For some reason, this summer bike polo has become a sort of strange Little Rock media darling. There have been articles in several local news-magazine-papers, which have produced some good photos and some bad quotes.
Here’s the links to the news articles followed by some random polo-related photos.
When we decided we’d like to try playing bike polo, we started looking for a ratty old bike to use. I was surprised at how difficult it was to find an adult-sized bike at pawnshops and thrift stores. After several days of dedicated effort, I found this great girls’ 1975 Schwinn Varsity at a scary pawn shop in south LR. The guy wanted $40 for it, but I told him it was clearly not worth it, since the back brakes didn’t work and the tires were too rotten to hold air for more than eight minutes, tops. (Should I feel bad about this? I’m not sure.) Fortunately, I’d worn black pants to work on Friday, so grubbing around in the back room of a pawnshop was okay, because the grease didn’t show.
Schwinn used to make great bikes, back before they became a toy company and started producing full-sized bicycle replicas instead.
I guess I have a soft spot for the old Schwinns. (And I’ve noticed that Bryan’s an amazingly good sport about it.) This bike’s great, a real classic, made in Chicago, and came with many entertaining features, such as Giant Reflectors The Size of A Cat, Awesome Upside Down Homeless Guy Handlebars, and those old paddle-style shift levers that look like they should be used to serve draft beer.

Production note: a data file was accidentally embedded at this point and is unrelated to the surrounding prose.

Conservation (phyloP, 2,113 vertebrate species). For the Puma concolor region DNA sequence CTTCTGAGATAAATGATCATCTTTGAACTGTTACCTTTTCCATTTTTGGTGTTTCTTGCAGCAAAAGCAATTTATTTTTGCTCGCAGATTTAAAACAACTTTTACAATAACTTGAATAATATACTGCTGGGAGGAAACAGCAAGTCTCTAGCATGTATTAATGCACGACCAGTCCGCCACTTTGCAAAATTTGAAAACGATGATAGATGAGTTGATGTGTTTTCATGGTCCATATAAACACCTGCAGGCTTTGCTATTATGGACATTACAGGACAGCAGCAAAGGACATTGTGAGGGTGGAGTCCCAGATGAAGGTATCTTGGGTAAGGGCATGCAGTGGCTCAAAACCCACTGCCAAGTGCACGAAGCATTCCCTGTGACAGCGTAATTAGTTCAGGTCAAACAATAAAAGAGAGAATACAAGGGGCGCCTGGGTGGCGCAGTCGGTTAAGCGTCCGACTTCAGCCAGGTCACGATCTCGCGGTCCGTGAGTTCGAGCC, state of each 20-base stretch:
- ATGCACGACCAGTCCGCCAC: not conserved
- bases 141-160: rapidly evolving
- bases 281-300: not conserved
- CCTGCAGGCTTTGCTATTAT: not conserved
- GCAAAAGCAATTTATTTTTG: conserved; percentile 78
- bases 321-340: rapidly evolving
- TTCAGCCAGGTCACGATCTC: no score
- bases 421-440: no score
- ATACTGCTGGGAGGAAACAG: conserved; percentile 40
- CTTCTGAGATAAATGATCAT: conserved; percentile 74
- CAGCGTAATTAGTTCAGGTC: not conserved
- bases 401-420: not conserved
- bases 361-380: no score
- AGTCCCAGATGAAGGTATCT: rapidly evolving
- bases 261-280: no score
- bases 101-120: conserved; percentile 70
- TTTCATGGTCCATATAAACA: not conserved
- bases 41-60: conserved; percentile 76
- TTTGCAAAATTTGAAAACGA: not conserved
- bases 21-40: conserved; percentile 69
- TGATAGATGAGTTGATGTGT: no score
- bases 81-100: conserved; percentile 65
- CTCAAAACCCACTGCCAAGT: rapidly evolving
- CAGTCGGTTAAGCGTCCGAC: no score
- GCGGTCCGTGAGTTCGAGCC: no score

Saturday, Bryan and I spent lots of time happily fiddling with the bike. We removed lots of unnecessary parts. He took off all the reflectors, and everything related to the non-operational back brake. He removed one of the chainrings and the guard, along with the front derailleur and cabling. I chopped off the kickstand with a hacksaw.
Earlier this spring, when we remodeled my Voyageur touring bike, we replaced the useful but ugly Michelin gumwalls with nice new Schwalbe tires. We’d saved the Michelins, though, and I was thrilled to find that they’d fit on the polo bike just fine. We only had to buy new tubes and rim strips for it.
We moved the handlebars, but only a little bit. We decided to, for the most part, retain the Awesome Upside Down Homeless Guy Handlebar arrangement because it’s surprisingly comfy. We took off the ratty handlebar tape, and after much experimentation, settled on a new placement for the single remaining brake lever.